This Insights was contributed by John Meehl, member of the Cape Fear Literacy Council Board of Directors.
I am sometimes asked why, in retirement, I would spend valuable and unpaid time serving on the board of a nonprofit organization. I was asked the same question when I was working full-time not that long ago.
In reality, there are two main reasons to serve on nonprofit boards.
First and foremost, I think everyone naturally longs to be of service to his or her community. We all have worthy causes we are passionate about, and to whom we contribute both time and money.
But where we can really leverage our specific talents is through board membership. Normally, small nonprofits have tight budgets and lean staffs and therefore can unlikely afford many staff members that are experienced in niches, such as business, finance, outreach marketing, fundraising, event organization or the law.
These worthy nonprofit organizations are not only required by law to have boards made up of members that are not employees of the organization (called “independent trustees or directors”) but also could not “manage” without outside expert help from the various professions represented on their board. In short, there would be no cause if there were not folks from the community ready to bring their expertise, as well as their passion.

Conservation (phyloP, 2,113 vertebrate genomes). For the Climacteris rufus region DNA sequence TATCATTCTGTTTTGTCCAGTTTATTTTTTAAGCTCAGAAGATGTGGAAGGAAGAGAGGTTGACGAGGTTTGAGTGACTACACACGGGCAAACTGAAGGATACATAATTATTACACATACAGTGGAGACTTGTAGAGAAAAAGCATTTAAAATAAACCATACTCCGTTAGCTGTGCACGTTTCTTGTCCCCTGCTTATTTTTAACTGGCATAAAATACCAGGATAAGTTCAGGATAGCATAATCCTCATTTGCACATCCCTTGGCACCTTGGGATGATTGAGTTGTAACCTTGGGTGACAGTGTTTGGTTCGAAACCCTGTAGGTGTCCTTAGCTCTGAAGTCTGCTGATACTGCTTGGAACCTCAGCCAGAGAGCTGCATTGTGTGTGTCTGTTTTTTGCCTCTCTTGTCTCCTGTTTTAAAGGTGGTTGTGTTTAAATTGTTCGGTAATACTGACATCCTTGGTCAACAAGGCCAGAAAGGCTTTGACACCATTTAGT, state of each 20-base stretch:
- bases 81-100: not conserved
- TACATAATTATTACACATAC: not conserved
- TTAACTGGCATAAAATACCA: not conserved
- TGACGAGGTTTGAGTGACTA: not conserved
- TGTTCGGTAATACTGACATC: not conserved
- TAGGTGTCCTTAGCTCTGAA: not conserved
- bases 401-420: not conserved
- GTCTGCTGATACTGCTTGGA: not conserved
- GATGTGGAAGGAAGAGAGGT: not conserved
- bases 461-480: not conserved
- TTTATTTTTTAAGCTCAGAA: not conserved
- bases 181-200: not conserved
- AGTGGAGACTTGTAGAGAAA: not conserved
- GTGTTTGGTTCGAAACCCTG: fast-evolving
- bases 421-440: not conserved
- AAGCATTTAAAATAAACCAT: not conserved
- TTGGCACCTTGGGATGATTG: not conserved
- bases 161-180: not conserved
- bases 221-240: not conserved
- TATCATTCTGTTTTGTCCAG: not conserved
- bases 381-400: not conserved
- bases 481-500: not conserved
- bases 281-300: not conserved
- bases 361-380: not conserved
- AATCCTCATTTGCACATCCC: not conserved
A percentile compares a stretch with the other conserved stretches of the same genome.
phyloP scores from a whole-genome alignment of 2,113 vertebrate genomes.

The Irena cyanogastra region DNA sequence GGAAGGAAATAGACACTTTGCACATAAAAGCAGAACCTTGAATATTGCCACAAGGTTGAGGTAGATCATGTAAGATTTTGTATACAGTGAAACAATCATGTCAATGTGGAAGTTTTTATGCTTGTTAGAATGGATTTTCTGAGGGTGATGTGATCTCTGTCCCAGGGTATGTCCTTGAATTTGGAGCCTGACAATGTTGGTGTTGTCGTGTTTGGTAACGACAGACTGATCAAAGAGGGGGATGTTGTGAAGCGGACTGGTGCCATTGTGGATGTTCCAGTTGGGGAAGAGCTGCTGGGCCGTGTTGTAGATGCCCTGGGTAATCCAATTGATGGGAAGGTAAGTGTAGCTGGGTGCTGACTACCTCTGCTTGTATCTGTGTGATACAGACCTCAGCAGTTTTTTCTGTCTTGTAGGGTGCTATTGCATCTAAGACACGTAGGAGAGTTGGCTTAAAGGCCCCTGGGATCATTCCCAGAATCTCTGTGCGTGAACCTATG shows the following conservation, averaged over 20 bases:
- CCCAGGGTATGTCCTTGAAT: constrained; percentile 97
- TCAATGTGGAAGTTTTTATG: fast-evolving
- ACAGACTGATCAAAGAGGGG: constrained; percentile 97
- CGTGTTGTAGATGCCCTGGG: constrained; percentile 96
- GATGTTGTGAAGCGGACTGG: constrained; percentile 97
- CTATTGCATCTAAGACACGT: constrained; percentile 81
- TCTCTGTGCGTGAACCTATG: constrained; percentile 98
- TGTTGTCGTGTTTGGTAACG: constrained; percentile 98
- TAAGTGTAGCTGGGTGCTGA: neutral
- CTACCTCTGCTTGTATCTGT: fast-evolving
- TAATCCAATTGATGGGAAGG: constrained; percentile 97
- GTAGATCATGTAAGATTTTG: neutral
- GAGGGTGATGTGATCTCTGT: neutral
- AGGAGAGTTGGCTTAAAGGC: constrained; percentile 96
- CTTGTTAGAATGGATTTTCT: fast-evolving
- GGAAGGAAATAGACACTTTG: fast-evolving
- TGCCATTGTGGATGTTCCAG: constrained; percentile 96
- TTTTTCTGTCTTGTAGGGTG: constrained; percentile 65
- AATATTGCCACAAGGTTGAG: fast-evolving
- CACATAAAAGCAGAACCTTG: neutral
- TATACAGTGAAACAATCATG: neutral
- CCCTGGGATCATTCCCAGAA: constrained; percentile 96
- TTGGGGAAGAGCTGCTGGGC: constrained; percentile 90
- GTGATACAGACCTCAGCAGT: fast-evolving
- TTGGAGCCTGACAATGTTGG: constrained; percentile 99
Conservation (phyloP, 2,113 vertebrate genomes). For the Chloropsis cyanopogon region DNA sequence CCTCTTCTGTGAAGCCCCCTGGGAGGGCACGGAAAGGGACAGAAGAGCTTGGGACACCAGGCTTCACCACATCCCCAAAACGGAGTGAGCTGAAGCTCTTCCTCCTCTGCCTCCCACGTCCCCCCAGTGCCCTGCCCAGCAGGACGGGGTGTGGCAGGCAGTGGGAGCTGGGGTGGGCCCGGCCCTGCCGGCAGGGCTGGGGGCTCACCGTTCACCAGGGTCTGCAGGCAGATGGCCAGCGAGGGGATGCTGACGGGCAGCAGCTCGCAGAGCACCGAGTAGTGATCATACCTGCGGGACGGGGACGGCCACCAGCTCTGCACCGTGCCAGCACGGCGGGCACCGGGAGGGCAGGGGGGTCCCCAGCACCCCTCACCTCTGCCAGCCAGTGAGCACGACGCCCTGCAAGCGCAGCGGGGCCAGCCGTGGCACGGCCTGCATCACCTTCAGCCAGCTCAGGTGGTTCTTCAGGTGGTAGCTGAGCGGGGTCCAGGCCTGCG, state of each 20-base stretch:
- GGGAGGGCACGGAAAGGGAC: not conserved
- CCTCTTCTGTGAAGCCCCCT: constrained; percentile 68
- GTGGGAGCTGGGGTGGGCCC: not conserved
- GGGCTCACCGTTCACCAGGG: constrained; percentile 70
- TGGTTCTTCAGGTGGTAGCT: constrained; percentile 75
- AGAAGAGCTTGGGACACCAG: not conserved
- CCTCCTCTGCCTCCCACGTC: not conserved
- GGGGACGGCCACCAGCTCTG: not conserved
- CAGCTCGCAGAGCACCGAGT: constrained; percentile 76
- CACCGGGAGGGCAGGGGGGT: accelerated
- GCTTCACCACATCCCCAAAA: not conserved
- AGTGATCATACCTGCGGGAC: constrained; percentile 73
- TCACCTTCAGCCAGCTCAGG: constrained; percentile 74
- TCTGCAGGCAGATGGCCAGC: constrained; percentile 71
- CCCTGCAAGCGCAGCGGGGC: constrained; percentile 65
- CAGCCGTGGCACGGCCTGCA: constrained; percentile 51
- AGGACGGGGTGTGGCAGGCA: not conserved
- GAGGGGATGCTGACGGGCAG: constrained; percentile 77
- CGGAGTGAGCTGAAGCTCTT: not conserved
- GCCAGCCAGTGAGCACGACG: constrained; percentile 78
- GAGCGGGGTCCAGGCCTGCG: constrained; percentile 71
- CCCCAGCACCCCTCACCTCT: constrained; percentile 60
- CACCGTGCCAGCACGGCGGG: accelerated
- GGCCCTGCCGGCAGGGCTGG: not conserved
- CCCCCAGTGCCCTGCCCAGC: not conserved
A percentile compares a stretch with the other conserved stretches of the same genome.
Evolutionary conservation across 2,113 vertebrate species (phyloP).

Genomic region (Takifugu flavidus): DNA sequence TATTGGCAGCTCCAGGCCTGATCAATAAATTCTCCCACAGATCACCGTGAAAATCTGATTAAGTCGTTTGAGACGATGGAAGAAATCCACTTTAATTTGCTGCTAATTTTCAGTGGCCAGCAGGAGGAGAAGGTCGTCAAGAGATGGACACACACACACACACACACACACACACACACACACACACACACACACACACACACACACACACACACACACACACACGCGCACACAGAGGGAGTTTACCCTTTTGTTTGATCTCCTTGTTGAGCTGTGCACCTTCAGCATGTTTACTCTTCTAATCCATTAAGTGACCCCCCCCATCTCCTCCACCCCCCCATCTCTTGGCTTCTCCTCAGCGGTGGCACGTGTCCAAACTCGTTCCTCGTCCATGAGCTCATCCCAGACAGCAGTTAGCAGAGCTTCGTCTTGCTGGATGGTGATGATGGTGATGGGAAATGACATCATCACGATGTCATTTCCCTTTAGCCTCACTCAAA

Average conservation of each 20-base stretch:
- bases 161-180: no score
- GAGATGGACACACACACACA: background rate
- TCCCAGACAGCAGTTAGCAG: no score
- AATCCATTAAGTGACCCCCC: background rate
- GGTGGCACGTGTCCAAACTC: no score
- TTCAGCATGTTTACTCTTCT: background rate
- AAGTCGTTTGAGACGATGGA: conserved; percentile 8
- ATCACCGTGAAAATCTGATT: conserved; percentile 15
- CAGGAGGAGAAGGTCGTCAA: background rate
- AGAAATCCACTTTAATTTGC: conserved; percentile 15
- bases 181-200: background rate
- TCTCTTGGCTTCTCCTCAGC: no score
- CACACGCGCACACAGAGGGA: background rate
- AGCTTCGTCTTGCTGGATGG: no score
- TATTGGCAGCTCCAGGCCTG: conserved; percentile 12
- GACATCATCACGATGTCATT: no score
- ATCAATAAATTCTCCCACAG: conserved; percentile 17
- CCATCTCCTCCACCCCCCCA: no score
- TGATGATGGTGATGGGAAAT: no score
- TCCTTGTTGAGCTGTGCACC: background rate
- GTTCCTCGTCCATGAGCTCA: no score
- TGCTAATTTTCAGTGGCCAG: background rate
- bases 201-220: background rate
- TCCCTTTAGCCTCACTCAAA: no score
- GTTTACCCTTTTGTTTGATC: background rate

Second - and this is often overlooked - there is something in it for those who are board members. Although they are not paid for their time and talents, there are great psychic rewards for the members who help organizations that are serving the community. It’s a great feeling to make a difference. Most want to.
What better way to help than to lead a worthy effort by volunteering to provide your expertise on a nonprofit board? Even if you have no specific expertise, you can still add passion, hustle or organizational skills. It is very rewarding. Find a cause you care about and volunteer to join its board. It’s a win-win for everyone.
To learn more about joining a nonprofit board, you may want to consider trainings by Quality Enhancement for Nonprofit Organizations (QENO). QENO partners with the Cape Fear Area United Way and WILMA magazine to provide “Get on Board!” workshops to train potential board members and match their skills with local nonprofits’ needs. QENO also provides a three-part training on Responsible Board Governance.
John Meehl has been an area resident since 2002. He is the retired Headmaster of Cape Fear Academy in Wilmington, where he served 10 years. He is currently on the Board of The Cape Fear Literacy Council, as well as The Hill School of Wilmington, a school for learning-difference students in grades 1-8.
Yasmin Tomkinson came to the Cape Fear Literacy Council as a volunteer tutor in 2002. It was a great experience, and she was very pleased to join the staff in 2004. She is now the Executive Director and enjoys working with adult learners and the volunteers who help them reach their goals. Yasmin studied Education and American History at Vassar College and got an MBA with a concentration in Non-Profit Management from Boston University. She worked for education-focused non-profits in rural Utah, Los Angeles, Baltimore, and Boston before moving to Wilmington.
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